Popular history speaks of political activism having liberated women, when actually it was technology that made them obsolete as women. *Image Source: https://www.pixcove.com/bushman-hunter-gatherer-indigenous-people-family-domestic-san-africa-man-child-black/ By:James Lyman BSAE, BSEE, MSSM Economic & Finance Report Popular culture holds that women were liberated from the enslavement the white man, by decades of political activism and diligent campaigning by famous feminist such as Gloria Steinem and woman suffrage leader Susan B. Anthony. In reality . . . what really liberated women was they were made obsolete by technology and displaced, thereby leaving them free from traditional women roles to pursue new avenues of life. Now to understand that, it's back to basics- When the big engineer in the sky designed us, it wasn't for anything even remotely like the world we live in today. We were designed to be hunter-gathers. We were designed to live in groups of about a dozen to a few dozen people. We were designed for a life span of thirty to thirty-five years. We were designed to tolerate a 50% kill-off of our young, most before age five. We were designed to tolerate a 10% kill-off of females from birthing problems. We were designed to be a highly effective . . . not necessary efficient . . . food gathering and reproduction machine. This design is what allowed us to leave the paradise of the rain forest and move out onto the harsh unforgiving life of the savannahs. For the 230,000 years our species has existed, it wasn't until about 10,000 years ago that the new technologies of supplemental agriculture and animal herding came into being and began displacing the hunter-gather. Up until the last couple of hundred years, the woman's role was very important to the survival of humanity, there just wasn't any choice of alternatives, just as there were no alternatives for the role of men. It wasn't until the mid 1800's that technologies started to appear that replaced many of the drudgery task of keeping a household. By the turn of the century, appliances such a hot water heaters, washing machines, vacuum cleaners, central heating, pre-processed foods had reduced the time and effort needed by a woman to run a household. The new medical and food production technologies drastically reduced the kill off of children and women, which in turn caused the reproduction rate to far surpass the death rate. The principle task of a woman, as a woman, was eliminated almost overnight by technology. America, and the world, had many more new people than was needed. The woman, as a woman (the birthing of children), had been made obsolete by technology, and so she was no longer needed for her primary function of sustaining and propagating the species. Women found themselves with more and more free time. By the mid twentieth century, a person, male or female, was able to keep house for themselves. To feed, clean and care for themselves while still holding down a full time job. Then World War II came, and suddenly American industry was desperate for workers to replace those millions going off to war. Across the country, North, South, East and West, women flooded into the job market, learning new skills, making good money. But then the war ended, and like the receding tide, the work force drained of women, as they quickly returned to their homes to start families with the returning men. And like the tide, they slowly started coming back in again. Women started returning back to the job market in droves now able, because of technologies, to work full time and yet run a household too. Birth control technologies mushroomed as people limited the number of children in their families, the need for reproduction no longer needed because the death rate of children was now so very low. Things might have worked out just fine, except that during this post war period, men were beginning to feel increased technology displacement of their jobs. Starting in the nineteen-fifties, jobs . . . good well paying jobs, began disappearing. Slowly at first, then at an ever increasing rate, machines were replacing people, both male and female, until the late nineteen-sixties when the rush of manufacturing to leave America became noticeable to everyone and the Rust Belt began to appear. The robot machine tools was allowing less developed countries to do manufacturing because they didn't need the highly skilled, highly trained machinist who had been central to American manufacturing. The newly liberated women found themselves in a foot race not only with their male counterparts, but with the machines who were increasingly taking all those good jobs they wanted. I witnessed the introduction of the personal computer starting with the MITS Altair 8800 in January 1977, and then just two years later, Electric Pencil, the first word processor program for that first personal computer, was released. The word processor technology, using personal computers, exploded and in less than ten years wiped the clerk-typist career field right off the map, a career field that had provided about one third the jobs for women. Jobs that were now gone, leaving women struggling to find something else. It's really hard to climb up a hill, when the ground keeps crumbling and sliding away! As fast as women made inroads, those jobs crumbled away to leave them where they were, because now technology displacement wasn't about some poor slob standing on an assembly line- now it's the white collar professionals such as teachers, doctors, lawyers and middle management in corporations who are increasingly being pressed out of jobs. (Go Google three words- IBM, Watson and Jeopardy) Now, while the feminist political activist are seeing ‘blood red' over what I've just said, most readers are saying ‘How very interesting . . . but so what? What's your point?' The dichotomy of technology displacement is that it's both positive and negative, for the technology displacement of women was what liberated them, but then in turn held them back in the job field as both men and women were being replaced by technology. That's why it's so difficult to say a technology is bad and therefore should be restricted, not to mention that ill effects are usually known only after a technology has spread into society. It is very hard to predict the impact of a technology before it is released into the market place . . . if not down right impossible. **Bottom line-You can't stop or control technology displacement.You can only strive to advance and stay ahead of it . . . and even then there's no guarantees!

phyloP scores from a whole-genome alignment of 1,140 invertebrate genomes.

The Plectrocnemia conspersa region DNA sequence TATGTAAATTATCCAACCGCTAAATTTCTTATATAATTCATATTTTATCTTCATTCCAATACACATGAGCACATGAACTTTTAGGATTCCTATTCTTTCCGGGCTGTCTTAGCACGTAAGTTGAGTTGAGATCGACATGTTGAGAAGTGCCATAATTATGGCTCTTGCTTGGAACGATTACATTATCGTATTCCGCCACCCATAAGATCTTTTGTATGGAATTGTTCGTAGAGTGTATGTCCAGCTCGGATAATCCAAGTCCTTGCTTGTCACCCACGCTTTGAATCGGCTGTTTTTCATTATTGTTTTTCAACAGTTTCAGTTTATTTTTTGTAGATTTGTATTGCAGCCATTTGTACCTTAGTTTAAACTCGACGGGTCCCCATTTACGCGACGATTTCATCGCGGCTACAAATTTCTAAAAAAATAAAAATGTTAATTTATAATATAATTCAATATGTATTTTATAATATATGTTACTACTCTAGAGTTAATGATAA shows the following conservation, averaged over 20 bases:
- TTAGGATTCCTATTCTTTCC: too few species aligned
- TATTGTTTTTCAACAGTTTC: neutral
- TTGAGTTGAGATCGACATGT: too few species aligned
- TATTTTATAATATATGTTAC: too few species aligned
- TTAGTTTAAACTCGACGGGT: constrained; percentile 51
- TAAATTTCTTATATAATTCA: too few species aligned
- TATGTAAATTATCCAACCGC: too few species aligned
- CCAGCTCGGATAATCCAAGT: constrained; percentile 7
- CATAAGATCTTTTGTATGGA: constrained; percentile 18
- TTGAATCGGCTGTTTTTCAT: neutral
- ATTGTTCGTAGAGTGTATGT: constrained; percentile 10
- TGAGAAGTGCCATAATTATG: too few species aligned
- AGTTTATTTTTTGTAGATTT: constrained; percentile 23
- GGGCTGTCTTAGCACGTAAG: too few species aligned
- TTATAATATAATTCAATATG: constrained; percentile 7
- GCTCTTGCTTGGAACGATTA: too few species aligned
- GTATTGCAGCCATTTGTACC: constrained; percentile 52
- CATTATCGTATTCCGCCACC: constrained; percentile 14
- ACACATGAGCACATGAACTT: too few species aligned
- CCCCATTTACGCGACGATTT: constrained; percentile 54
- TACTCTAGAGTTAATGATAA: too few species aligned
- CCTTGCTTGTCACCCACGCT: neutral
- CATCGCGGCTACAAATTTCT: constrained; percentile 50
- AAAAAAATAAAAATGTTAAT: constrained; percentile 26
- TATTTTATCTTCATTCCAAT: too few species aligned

Africa (Economy, Finance, Business) Asia (Economy, Finance, Business) Caribbean (Economy, Finance, Business) Europe (Economy, Finance, Business) Latin America (Economy, Finance, Business) Middle East (Economy, Finance, Business) North America (Economy, Finance, Business)